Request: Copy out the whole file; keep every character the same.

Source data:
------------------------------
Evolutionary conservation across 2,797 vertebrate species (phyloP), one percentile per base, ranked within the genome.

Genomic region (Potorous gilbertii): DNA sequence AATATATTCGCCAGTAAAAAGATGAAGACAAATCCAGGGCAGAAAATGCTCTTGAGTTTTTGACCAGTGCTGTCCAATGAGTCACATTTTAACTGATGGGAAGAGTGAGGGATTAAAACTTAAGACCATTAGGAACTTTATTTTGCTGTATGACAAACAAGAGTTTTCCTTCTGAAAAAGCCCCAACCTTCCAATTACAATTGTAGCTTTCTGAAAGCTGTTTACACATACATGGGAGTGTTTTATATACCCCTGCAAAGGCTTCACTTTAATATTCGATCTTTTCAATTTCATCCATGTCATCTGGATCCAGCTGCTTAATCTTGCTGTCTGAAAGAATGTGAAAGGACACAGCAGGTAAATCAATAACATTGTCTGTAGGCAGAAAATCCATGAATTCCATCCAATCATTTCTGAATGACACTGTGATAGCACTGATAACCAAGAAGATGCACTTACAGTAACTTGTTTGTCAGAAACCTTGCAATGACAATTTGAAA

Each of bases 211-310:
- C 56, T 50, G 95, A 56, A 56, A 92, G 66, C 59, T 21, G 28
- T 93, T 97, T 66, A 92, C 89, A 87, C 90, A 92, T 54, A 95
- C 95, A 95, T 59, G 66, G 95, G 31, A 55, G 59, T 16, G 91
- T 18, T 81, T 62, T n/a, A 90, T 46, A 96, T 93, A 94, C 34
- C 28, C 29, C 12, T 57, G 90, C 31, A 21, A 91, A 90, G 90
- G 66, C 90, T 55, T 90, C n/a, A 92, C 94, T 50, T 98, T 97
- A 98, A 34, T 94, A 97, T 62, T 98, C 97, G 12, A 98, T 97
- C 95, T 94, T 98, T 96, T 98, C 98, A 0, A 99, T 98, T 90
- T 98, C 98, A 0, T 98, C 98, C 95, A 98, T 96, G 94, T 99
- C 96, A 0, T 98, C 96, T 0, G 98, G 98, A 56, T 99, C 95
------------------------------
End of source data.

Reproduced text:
Evolutionary conservation across 2,797 vertebrate species (phyloP), one percentile per base, ranked within the genome.

Genomic region (Potorous gilbertii): DNA sequence AATATATTCGCCAGTAAAAAGATGAAGACAAATCCAGGGCAGAAAATGCTCTTGAGTTTTTGACCAGTGCTGTCCAATGAGTCACATTTTAACTGATGGGAAGAGTGAGGGATTAAAACTTAAGACCATTAGGAACTTTATTTTGCTGTATGACAAACAAGAGTTTTCCTTCTGAAAAAGCCCCAACCTTCCAATTACAATTGTAGCTTTCTGAAAGCTGTTTACACATACATGGGAGTGTTTTATATACCCCTGCAAAGGCTTCACTTTAATATTCGATCTTTTCAATTTCATCCATGTCATCTGGATCCAGCTGCTTAATCTTGCTGTCTGAAAGAATGTGAAAGGACACAGCAGGTAAATCAATAACATTGTCTGTAGGCAGAAAATCCATGAATTCCATCCAATCATTTCTGAATGACACTGTGATAGCACTGATAACCAAGAAGATGCACTTACAGTAACTTGTTTGTCAGAAACCTTGCAATGACAATTTGAAA

Each of bases 211-310:
- C 56, T 50, G 95, A 56, A 56, A 92, G 66, C 59, T 21, G 28
- T 93, T 97, T 66, A 92, C 89, A 87, C 90, A 92, T 54, A 95
- C 95, A 95, T 59, G 66, G 95, G 31, A 55, G 59, T 16, G 91
- T 18, T 81, T 62, T n/a, A 90, T 46, A 96, T 93, A 94, C 34
- C 28, C 29, C 12, T 57, G 90, C 31, A 21, A 91, A 90, G 90
- G 66, C 90, T 55, T 90, C n/a, A 92, C 94, T 50, T 98, T 97
- A 98, A 34, T 94, A 97, T 62, T 98, C 97, G 12, A 98, T 97
- C 95, T 94, T 98, T 96, T 98, C 98, A 0, A 99, T 98, T 90
- T 98, C 98, A 0, T 98, C 98, C 95, A 98, T 96, G 94, T 99
- C 96, A 0, T 98, C 96, T 0, G 98, G 98, A 56, T 99, C 95